Born Julius Marx in 1890, the brilliant comic actor who would later be known as Groucho was the most verbal of the famed comedy team, the Marx Brothers, his broad slapstick portrayals elevated by ingenious wordplay and double entendre. In his spirited biography of this beloved American iconoclast, Lee Siegel views the life of Groucho through the lens of his work on stage, screen, and television. The author uncovers the roots of the performer's outrageous intellectual acuity and hilarious insolence toward convention and authority in Groucho's early upbringing and Marx family dynamics.
The first critical biography of Groucho Marx to approach his work analytically, this fascinating study draws unique connections between Groucho's comedy and his life, concentrating primarily on the brothers' classic films as a means of understanding and appreciating Julius the man. Unlike previous uncritical and mostly reverential biographies, Siegel's "bio-commentary" makes a distinctive contribution to the field of Groucho studies by attempting to tell the story of his life in terms of his work and vice versa.
This title is part of (or scheduled to be part of) the following subscriptions:
You can find this title in the following lists:
by Lee Siegel
by John Steinbeck
by Mark Leibovich
by Thomas H. Davenport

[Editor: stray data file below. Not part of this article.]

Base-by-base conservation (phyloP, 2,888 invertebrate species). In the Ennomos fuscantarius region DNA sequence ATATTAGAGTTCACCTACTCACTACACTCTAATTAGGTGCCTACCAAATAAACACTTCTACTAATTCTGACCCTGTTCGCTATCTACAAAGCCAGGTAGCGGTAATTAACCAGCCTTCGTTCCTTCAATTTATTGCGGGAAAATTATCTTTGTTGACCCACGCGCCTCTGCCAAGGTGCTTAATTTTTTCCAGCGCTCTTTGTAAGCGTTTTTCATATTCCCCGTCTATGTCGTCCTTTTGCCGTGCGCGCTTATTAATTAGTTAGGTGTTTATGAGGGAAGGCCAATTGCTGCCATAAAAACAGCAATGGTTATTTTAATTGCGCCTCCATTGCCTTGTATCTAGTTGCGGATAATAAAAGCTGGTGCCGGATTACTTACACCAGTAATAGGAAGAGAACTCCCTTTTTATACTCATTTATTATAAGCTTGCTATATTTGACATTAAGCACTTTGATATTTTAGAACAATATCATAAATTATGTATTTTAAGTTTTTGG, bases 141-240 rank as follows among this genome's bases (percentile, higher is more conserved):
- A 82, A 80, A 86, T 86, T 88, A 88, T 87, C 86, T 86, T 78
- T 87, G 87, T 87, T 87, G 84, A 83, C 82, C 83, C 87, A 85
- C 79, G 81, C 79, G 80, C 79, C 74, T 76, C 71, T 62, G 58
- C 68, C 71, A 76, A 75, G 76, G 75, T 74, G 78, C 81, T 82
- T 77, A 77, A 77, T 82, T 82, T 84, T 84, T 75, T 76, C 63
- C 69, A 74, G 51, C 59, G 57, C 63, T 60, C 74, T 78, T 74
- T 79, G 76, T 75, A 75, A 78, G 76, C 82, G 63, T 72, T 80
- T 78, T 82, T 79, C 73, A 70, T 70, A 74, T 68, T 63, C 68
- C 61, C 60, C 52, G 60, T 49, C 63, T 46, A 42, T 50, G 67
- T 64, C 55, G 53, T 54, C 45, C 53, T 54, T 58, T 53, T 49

by Sammy Lee Davis, Caroline Lambert
by Barry Siegel
by Sheldon Siegel
by Bernie S. Siegel
by Lee Smith
by Lee Eisenberg
"This is a pompous pseudo-psychological analysis of Julius "Groucho" Marx, the man and the comedian. Narrator Joe Barrett provides a anchorman's presence in his narration, which makes him a highly appropriate choice for the work. While Barrett's performance is careful, precise, and unadorned, Siegel proves that analyzing madcap humor, or any humor, for that matter, most often kills it. Classic film enthusiasts may enjoy the details of creating such classics as DUCK SOUP and A NIGHT AT THE OPERA. Cursory but interesting insights are provided for the other Marx Brothers, as well, especially Arthur, better known as Harpo. This audiobook provides an unusual, if not enlightening, perspective on Marx as icon and iconoclast. W.A.G. © AudioFile 2016, Portland, Maine"
Sign up for our email newsletter